• Ian Cutress - Monday, August 13, 2018 - link

    It's the standard Windows walkthrough available online. So we use a build of Chrome 62 (it was relevant when we pulled), VC++, build in release. It's done in the command line via ninja, and yes it does use LTCG.

    Destructions are here. They might be updated a little from when I wrote the benchmark. Out test is automated to keep consistency.
  • compilerdev2 - Monday, August 13, 2018 - link

    With LTCG those strange results make sense - it's spending a lot of time on just 4 threads - actually majority of the time is on one thread for the Chromium case, it hits some current limitations of the VC++ compiler regarding CPU/memory usage that makes scaling worse for Chromium (but not for smaller programs or with non-LTCG builds). Increasing the number of threads from the default of 4 is possible, but will not help here. The frontend (parsing) work is well parallelized by Ninja, it's probably the reason why the Threadrippers do end up ahead of the faster single-core Intel CPUs. It would be interesting to see the benchmarks without LTCG, or even better, more compilation benchmarks, since these CPUs are really great for C/C++/Rust programmers.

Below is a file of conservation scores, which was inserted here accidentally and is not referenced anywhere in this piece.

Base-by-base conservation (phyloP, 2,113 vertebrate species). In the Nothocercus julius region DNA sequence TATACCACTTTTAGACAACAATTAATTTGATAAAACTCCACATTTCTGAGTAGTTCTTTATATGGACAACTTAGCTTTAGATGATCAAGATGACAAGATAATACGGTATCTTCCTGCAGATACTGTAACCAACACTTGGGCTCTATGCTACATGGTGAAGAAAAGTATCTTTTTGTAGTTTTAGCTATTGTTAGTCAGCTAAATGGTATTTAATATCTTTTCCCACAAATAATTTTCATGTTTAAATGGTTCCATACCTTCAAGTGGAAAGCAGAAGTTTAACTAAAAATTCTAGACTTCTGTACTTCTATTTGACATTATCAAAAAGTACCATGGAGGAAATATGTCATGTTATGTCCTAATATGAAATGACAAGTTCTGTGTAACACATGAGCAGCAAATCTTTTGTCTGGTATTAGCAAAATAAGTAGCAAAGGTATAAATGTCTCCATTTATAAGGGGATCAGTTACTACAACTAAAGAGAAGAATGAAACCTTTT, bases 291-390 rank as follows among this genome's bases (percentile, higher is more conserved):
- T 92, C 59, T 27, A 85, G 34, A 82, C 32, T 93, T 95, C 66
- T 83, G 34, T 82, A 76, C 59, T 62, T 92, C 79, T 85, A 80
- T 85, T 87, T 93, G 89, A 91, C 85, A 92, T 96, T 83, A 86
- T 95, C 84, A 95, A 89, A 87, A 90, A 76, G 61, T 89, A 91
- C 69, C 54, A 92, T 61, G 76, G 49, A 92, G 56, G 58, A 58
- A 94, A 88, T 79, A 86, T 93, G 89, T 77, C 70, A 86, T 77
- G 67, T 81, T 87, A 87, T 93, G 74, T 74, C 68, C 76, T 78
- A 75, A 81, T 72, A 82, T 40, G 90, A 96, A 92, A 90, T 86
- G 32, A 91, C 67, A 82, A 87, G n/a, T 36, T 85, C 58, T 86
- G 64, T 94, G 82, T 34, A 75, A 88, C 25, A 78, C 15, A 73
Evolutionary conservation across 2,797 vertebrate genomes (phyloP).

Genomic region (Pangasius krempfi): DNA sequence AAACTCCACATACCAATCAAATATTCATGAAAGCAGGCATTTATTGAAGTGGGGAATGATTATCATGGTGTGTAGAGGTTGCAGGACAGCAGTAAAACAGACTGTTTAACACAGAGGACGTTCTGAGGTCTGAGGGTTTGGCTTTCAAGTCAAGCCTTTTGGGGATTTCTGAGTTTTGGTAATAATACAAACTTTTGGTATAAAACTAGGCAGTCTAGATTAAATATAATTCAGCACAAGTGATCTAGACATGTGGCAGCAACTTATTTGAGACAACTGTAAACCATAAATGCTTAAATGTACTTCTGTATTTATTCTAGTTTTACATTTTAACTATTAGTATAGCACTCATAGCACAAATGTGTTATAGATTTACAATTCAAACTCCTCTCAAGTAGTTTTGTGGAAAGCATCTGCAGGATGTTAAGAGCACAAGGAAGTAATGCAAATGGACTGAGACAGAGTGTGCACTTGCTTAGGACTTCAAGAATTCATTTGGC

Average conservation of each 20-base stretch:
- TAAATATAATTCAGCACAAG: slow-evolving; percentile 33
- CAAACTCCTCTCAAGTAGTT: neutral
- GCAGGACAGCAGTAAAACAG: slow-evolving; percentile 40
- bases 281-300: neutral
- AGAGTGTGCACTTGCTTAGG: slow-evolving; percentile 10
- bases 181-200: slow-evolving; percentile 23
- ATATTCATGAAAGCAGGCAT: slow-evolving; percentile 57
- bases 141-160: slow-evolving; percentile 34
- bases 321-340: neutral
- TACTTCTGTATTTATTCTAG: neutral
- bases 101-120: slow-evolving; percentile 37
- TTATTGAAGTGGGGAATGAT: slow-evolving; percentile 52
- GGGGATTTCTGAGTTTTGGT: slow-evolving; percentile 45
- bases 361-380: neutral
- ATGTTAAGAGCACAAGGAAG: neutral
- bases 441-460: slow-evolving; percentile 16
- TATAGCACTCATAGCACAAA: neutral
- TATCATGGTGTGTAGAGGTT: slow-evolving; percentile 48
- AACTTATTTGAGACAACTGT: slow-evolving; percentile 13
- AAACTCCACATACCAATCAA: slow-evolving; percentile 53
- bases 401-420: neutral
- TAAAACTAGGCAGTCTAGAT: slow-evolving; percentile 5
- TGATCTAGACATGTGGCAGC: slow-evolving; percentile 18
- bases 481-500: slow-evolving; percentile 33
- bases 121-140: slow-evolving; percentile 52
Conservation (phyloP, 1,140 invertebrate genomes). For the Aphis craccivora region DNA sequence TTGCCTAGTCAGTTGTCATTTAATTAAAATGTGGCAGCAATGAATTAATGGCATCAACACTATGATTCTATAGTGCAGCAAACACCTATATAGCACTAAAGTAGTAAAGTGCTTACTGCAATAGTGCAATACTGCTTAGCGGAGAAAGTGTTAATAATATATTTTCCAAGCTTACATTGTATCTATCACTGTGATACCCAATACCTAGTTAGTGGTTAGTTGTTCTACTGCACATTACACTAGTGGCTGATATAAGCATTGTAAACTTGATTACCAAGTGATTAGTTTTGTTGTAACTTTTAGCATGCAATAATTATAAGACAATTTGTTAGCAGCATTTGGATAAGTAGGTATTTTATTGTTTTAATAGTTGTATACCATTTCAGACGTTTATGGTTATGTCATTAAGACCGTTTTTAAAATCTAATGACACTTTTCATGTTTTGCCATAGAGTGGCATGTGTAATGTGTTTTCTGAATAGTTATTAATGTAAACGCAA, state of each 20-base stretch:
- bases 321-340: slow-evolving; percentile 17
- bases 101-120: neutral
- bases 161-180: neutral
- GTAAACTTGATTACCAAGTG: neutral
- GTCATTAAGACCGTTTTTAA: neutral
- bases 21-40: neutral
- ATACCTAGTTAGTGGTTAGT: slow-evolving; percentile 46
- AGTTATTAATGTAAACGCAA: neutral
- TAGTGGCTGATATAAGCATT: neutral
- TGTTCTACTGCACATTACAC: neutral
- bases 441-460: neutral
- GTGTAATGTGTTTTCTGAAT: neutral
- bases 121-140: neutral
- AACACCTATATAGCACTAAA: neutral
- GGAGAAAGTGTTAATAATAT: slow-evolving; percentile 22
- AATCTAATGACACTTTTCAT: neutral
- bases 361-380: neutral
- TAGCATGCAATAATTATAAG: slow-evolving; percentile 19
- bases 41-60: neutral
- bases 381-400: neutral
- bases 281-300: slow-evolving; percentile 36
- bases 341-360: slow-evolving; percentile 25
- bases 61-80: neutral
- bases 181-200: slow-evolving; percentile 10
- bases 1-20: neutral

• Nexus-7 - Monday, August 13, 2018 - link

    Cool write-up on the uncore power usage! I especially enjoyed that part of the article.
  • johnny_boy - Monday, August 13, 2018 - link

    The Phoronix articles are more telling for the sort of workloads a 64 thread count would be used for.